Colloquium: Portraits of Revolution: Photography, Political Violence, and Emotion in Revolutionary Russia, 1901-07
- Date: Jun 21, 2022
- Time: 05:00 PM
- Speaker: Susan Morrissey, University of California, Irvine
- Location: online
- Host: Center for the History of Emotions
The Center for the History of Emotions at the Max Planck Institute for Human Development, Berlin, led by Prof. Dr. Ute Frevert, cordially presents its summer semester 2022 colloquium.
Susan Morrissey, University of California, Irvine
Portraits of Revolution: Photography, Political Violence, and Emotion in Revolutionary Russia, 1901-07
In the early twentieth century, Russia experienced three intertwined revolutions: a sociopolitical revolution in 1905-07 characterized by high levels of violence and some political reform; a revolution in photographic technology (from more portable cameras to cheap halftone printing); and a media revolution marked by the collapse of censorship and the unprecedented dissemination of new kinds of news, including photographs. In exploring the interplay of these three revolutions, this paper shows how the affective potential of photographs to solemnize a life and express public grievability was mobilized into revolutionary politics, sometimes in unexpected ways.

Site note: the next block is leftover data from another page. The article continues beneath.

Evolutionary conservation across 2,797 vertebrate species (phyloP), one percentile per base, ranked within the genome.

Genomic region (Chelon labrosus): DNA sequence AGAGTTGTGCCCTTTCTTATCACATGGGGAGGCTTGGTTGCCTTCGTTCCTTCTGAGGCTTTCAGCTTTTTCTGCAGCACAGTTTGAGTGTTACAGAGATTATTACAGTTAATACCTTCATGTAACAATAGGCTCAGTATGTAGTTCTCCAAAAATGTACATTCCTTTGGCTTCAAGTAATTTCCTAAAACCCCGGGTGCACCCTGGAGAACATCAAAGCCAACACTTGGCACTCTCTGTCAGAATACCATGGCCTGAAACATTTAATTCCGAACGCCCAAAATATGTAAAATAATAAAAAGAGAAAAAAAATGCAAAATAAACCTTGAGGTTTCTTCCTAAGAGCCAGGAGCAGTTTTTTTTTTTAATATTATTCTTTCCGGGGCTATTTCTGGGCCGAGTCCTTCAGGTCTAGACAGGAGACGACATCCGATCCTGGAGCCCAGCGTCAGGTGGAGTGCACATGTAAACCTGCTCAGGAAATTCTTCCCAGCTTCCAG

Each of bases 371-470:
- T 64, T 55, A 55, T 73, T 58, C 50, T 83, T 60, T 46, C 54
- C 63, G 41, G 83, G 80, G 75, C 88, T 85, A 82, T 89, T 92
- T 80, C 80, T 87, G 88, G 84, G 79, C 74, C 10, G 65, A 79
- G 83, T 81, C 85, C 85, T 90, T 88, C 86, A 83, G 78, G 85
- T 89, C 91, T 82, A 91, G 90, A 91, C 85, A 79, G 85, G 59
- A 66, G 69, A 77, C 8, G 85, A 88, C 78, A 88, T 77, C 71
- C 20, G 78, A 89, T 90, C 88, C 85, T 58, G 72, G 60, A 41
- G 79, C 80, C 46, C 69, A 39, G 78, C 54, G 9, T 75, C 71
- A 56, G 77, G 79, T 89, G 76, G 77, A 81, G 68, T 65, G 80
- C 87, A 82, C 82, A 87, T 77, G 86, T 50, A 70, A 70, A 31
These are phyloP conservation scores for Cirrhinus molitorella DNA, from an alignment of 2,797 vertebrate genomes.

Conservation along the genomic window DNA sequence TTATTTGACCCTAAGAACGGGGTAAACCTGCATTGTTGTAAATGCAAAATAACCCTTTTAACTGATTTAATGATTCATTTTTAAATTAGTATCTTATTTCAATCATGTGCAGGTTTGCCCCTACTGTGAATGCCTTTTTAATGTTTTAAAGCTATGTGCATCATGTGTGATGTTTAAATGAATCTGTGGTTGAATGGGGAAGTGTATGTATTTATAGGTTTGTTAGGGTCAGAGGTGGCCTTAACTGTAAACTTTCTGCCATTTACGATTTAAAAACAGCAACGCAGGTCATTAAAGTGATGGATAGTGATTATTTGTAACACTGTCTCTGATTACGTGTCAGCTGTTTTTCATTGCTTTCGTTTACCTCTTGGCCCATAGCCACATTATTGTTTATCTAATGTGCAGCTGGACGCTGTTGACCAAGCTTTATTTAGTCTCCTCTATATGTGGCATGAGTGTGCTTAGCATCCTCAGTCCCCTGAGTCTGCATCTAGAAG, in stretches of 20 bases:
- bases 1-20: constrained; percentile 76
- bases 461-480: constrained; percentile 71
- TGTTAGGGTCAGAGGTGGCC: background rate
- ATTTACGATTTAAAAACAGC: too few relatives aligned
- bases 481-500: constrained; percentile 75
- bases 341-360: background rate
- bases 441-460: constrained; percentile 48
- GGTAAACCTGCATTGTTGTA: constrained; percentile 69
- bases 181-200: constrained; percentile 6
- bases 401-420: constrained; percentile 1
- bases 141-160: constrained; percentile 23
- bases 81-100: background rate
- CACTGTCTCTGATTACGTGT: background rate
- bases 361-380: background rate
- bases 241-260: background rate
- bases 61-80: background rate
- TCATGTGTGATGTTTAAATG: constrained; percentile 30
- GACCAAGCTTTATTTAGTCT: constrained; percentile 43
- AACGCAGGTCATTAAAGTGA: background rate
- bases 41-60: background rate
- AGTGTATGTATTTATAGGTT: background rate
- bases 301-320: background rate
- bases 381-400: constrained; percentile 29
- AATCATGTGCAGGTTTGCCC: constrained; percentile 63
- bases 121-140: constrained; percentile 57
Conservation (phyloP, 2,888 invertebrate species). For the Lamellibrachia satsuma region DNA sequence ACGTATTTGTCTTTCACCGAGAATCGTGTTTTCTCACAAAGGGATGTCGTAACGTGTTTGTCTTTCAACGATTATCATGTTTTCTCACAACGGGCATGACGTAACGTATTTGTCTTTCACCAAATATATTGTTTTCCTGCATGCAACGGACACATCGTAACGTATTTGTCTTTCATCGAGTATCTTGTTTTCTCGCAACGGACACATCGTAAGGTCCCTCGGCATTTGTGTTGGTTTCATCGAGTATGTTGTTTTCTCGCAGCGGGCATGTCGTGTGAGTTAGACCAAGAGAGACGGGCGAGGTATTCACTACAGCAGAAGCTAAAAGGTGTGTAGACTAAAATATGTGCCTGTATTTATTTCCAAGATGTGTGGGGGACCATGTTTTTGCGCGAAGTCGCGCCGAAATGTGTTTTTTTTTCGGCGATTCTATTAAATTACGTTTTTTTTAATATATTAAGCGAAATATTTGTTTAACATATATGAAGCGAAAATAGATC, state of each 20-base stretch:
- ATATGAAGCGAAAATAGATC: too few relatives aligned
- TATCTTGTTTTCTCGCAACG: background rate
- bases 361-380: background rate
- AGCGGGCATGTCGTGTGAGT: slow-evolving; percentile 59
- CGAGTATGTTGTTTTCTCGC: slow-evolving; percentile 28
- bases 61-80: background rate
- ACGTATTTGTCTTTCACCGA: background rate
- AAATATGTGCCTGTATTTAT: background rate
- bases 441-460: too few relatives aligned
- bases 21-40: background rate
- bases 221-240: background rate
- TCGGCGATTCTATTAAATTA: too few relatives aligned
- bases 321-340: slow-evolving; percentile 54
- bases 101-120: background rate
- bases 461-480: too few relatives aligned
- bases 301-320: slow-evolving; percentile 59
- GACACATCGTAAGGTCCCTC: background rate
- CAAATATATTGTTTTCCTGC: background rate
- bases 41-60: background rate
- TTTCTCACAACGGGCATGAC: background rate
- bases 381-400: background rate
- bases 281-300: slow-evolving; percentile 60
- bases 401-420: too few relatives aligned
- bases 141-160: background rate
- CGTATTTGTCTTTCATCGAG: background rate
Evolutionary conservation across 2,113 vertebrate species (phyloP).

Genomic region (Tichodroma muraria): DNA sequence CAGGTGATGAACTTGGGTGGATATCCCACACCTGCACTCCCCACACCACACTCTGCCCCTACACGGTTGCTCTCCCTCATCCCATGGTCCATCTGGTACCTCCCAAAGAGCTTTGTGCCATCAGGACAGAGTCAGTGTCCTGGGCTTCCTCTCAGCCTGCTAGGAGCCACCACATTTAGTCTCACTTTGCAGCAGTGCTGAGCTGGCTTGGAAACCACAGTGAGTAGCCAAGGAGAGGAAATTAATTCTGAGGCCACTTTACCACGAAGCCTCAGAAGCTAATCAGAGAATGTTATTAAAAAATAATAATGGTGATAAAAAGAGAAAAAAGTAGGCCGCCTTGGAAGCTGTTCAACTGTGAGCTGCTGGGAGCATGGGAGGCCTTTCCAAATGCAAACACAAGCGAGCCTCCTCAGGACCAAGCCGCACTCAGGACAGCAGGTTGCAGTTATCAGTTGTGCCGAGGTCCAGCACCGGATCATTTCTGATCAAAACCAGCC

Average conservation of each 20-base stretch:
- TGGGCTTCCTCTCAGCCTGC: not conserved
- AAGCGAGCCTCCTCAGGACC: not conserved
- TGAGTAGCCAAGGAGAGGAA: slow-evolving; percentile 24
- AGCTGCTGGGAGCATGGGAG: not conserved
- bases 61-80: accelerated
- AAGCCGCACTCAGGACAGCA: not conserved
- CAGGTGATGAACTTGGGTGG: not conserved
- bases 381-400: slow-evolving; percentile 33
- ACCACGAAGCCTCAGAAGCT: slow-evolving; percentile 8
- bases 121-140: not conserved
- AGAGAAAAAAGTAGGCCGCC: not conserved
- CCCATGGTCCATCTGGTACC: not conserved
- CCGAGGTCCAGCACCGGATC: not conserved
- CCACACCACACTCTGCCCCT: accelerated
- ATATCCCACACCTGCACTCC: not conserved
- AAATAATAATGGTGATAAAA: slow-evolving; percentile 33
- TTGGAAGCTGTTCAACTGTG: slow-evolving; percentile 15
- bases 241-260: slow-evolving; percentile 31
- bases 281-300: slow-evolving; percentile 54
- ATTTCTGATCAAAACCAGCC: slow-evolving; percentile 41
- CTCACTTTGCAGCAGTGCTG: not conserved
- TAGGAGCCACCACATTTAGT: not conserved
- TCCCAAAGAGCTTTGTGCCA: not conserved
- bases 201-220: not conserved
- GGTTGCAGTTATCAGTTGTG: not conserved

Spectatorship was an active process, and Russia’s unruly new public sphere offered ample room for contestation and experimentation, including the dissemination of photographs that proffered a forensic gaze, one that worked not to solemnize but to dehumanize.
Susan Morrissey is professor of history at the University of California, Irvine. A specialist in Russian history, she has published widely on the history of radicalism, suicide, and political violence. Her interest in the history of emotions is longstanding and includes most recently a critique of Steven Pinker’s thesis on the history of violence from the perspective of emotions history.
She is currently writing a book on media and political violence in early twentieth-century Russia.